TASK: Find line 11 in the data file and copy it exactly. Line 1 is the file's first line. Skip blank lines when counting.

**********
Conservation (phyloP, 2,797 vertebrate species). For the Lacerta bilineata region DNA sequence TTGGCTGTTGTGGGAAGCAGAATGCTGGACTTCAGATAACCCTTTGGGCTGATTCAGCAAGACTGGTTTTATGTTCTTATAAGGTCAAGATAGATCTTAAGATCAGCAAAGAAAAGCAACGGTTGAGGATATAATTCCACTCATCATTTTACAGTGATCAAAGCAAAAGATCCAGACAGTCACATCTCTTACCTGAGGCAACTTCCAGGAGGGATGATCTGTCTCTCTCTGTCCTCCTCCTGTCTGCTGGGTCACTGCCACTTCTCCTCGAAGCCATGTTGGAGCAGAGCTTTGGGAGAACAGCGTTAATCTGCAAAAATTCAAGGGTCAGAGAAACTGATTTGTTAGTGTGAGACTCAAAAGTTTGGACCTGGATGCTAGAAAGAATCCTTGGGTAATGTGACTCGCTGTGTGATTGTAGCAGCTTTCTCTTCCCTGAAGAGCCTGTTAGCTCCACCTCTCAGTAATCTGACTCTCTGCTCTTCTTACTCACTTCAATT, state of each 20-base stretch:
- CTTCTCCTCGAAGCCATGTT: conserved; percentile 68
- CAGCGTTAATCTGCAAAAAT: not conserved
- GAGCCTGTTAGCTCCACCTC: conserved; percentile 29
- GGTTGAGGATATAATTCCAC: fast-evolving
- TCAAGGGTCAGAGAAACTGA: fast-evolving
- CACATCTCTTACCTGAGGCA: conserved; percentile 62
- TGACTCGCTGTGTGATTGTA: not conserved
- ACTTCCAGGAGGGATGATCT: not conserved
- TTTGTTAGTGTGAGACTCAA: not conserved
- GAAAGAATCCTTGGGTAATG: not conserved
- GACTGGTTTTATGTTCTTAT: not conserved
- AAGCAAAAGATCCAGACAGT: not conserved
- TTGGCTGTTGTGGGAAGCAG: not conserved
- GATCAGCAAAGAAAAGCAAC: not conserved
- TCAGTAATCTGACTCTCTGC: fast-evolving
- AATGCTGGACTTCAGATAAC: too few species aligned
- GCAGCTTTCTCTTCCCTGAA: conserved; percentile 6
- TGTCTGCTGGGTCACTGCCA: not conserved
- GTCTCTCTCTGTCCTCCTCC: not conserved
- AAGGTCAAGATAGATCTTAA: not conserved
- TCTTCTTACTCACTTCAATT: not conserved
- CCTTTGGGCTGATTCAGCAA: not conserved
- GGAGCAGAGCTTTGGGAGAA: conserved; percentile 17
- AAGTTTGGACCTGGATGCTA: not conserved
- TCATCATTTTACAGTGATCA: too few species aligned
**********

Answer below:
- GAAAGAATCCTTGGGTAATG: not conserved